• Greg Lusk
    Greg Lusk Reply

    @ Rebecca – Maybe it is my lack of historical training (or my over abundance of philosophic training) that makes me think this, but is there really a problem with cross-period comparisons, or is the problem really with cross-period attributions? In the little history I’ve read, historians have feared and gone to great length to clear up anachronism. They don’t want to be attributing to the historical narrative present day concepts. This is largely the lesson HOS took form Kuhn. Comparisons are somewhat required even if to only define the temporal periods that, you claim, history is so reliant on.

    I tend to agree with Boaz, that there does not seem to be good reasons to keep the two disciplines separate, but I know HOS and STS scholars that would definitely disagree.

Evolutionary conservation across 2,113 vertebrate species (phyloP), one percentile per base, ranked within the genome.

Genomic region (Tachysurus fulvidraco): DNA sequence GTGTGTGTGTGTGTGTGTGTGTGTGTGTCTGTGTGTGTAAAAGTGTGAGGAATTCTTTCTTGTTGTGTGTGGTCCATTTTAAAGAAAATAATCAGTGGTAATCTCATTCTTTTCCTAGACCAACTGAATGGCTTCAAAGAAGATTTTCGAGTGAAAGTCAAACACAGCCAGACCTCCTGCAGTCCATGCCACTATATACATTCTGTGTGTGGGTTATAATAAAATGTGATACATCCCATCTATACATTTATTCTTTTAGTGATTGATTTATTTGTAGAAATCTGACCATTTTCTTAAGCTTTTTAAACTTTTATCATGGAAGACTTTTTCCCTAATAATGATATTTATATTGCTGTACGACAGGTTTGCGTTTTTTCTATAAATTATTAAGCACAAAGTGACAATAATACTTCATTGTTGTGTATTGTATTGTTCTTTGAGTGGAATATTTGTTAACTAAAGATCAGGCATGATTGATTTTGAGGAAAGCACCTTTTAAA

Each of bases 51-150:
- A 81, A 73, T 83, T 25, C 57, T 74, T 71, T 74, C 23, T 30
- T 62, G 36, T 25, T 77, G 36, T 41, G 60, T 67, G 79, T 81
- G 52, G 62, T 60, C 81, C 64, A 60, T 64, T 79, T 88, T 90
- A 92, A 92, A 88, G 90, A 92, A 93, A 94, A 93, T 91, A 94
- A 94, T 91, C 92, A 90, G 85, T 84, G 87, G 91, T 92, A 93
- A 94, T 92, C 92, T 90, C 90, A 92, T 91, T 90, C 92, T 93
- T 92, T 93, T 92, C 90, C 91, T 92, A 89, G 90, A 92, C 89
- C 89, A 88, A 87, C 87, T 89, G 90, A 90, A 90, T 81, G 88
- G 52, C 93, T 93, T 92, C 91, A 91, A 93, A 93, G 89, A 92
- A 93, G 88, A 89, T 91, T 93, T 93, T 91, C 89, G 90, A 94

• Will Thomas Reply

      The legitimacy of cross-temporal comparisons is an interesting topic; the best discussion I know of is Jed Buchwald and Allan Franklin’s introduction, “Beyond Disunity and Historicism” to their book Wrong for the Right Reasons. You can even read it via Google Books.

      • Boaz Miller
        Boaz Miller Reply

        Daryn Lehoux gave an excellent talk on this at IHPST, and I think he has written about it too.